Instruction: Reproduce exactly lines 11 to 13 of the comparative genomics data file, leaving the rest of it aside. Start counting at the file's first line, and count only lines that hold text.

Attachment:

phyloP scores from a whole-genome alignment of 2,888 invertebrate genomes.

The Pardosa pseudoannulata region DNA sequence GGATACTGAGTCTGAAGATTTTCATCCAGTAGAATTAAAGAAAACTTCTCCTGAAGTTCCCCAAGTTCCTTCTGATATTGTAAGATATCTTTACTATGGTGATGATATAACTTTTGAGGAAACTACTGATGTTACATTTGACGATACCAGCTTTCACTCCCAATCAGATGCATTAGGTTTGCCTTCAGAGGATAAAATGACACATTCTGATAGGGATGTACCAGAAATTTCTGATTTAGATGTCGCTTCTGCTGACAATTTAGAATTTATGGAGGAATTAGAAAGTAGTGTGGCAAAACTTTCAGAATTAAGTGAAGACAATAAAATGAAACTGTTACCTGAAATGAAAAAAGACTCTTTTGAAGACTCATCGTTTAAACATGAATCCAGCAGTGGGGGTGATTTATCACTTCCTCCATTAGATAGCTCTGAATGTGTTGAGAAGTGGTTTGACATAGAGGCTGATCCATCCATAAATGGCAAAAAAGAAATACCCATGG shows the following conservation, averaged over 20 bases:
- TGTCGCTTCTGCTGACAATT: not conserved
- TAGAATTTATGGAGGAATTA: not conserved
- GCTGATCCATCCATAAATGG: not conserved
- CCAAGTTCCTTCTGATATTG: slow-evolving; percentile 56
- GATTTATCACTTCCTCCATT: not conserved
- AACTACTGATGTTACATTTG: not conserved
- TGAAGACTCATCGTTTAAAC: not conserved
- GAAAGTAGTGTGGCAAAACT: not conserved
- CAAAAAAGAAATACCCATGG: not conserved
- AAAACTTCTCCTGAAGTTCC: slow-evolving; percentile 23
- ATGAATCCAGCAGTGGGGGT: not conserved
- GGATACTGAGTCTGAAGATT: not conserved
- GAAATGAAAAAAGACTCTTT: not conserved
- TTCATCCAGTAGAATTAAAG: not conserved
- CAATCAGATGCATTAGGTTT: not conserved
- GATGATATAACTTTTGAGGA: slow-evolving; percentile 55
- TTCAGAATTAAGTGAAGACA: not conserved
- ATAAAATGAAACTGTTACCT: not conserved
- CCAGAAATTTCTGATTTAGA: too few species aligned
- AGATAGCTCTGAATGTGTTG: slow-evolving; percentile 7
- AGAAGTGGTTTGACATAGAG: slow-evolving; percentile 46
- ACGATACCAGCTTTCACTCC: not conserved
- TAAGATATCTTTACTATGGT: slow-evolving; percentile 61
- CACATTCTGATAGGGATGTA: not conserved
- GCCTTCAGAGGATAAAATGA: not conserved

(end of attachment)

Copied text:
- CAAAAAAGAAATACCCATGG: not conserved
- AAAACTTCTCCTGAAGTTCC: slow-evolving; percentile 23
- ATGAATCCAGCAGTGGGGGT: not conserved